In a large mixing bowl combine the flour, sugar, baking powder and salt, mixing well.

Measure the 1-1/4 cups of milk in a 2 cup measuring cup….then add enough vegetable oil to bring the liquid up to 1-1/3 cups.

Add the milk/vegetable oil mixture, butter and vanilla to the flour mixture and beat with an electric mixer on medium to medium-high speed for 2 minutes, scraping sides of bowl as needed.

Add the eggs and continue beating an additional 2 minutes. Pour batter into prepared pans.

Bake at 350° for 20 to 25 minutes or until a wooden pick inserted near center of cake comes out clean, or until cake springs back when touched lightly in the center.

Cool cakes on wire racks for 15 minutes; remove from pans and cool completely.
MARIE J 01/06/2010 9:20 AM
thecakeisalie - the instant coffeee intensifies the chocolate taste, so yoiu don't taste it

Have you taken a look here under recipes, there's a chocolate fudgy recipe there, although I haven't tried it so I don;t know how it is

Thanks for the reciepe HomeTown Baker

thecakeisalie 01/06/2010 10:04 AM
Alright, I made a mistake. If you want a thick cake, don't reduce the weights in the recipe I posted and fill the pans 2/3rds full. You'll probably have a little extra batter, but that's no big deal. You don't want to overfill the pans. 2/3rds of that recipe will yield a pretty thin cake. Of course if you bake enough you probably know how much to fill a pan to get the size you want. I just did that recipe and a variation on it, that's 2 cakes down for today. Also, I didn't mention that you should cool the cakes in the pan for 15 minutes before taking them out.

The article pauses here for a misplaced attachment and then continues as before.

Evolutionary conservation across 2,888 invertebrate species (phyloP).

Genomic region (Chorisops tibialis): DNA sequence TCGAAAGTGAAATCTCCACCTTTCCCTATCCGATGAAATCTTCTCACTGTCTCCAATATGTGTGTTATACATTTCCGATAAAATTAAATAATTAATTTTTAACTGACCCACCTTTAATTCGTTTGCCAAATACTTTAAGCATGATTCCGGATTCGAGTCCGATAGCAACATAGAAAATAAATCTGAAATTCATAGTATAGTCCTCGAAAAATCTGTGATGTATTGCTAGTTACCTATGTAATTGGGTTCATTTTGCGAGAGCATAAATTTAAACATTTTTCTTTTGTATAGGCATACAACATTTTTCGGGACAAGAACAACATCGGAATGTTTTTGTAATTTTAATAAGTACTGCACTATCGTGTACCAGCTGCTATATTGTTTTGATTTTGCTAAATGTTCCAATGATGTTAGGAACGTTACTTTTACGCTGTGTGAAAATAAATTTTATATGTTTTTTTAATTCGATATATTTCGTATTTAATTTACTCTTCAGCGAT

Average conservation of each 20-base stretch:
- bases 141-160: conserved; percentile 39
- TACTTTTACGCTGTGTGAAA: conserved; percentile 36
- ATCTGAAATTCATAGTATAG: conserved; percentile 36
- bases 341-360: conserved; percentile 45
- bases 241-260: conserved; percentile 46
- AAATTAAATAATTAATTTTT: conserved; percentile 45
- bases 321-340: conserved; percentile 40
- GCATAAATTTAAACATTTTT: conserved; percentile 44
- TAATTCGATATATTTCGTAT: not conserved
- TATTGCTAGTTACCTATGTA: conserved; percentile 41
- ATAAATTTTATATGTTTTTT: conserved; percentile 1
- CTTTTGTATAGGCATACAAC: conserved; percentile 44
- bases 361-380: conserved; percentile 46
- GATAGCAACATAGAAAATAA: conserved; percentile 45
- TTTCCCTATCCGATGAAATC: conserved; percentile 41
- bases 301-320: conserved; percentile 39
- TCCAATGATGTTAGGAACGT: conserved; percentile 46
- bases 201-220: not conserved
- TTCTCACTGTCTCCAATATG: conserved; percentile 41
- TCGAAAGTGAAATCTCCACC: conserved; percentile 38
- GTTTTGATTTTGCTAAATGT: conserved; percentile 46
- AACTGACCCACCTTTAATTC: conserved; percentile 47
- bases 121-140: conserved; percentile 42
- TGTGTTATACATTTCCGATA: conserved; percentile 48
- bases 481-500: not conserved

"Have you taken a look here under recipes, there's a chocolate fudgy recipe there, although I haven't tried it so I don;t know how it is"

I have 5 textbooks from various culinary schools. I always try those first because they have more precise instructions, usually, and weight measurements. I get really good results with these books, so it's what I stick with for the most part.

thecakeisalie 01/06/2010 8:06 PM
Whew, long day of baking.

This I think was the best overall recipe I did today.

5 oz butter
1 1/2 cups sugar
2 eggs, 4 egg yolks, blended

3 cups(12 oz) cake flour
1 Tbs baking powder
1/2 tsp salt

1 tsp vanilla extract
1 and 1/4 cup of milk

Then do the creaming method I posted above. I tried the method of using butter at 65 degrees, and warming the eggs to the temperature of the creamed butter and sugar(it was 73 degrees in this case) and I got a great looking batter. I think I overdeveloped the gluten in the flour in the last stage when you alternately add liquid and dry ingredients(the result of my kitten causing trouble), so I got some pockets of air in some parts of the cake, nothing serious though. So just make sure you mix as little as possible after the flour is added.

The first recipe I posted does taste a little better I suppose, but the difficulty in handling it is a big downside. This one is very easy to pick up and move, it's something you could use for wedding cakes without problems.
clarefg 01/07/2010 11:56 AM
this one looks easier. What is the texture of the cake - dense or light?
thecakeisalie 01/07/2010 6:11 PM
"this one looks easier. What is the texture of the cake - dense or light? "

It's firmer, but it's also very light, full of air, just make sure to cream the butter and sugar enough, without creaming it to the breaking point. I would go with this one, definitely. The other one is softer and harder to handle.
clarefg 01/08/2010 11:03 AM
thanks. I'll try it this weekend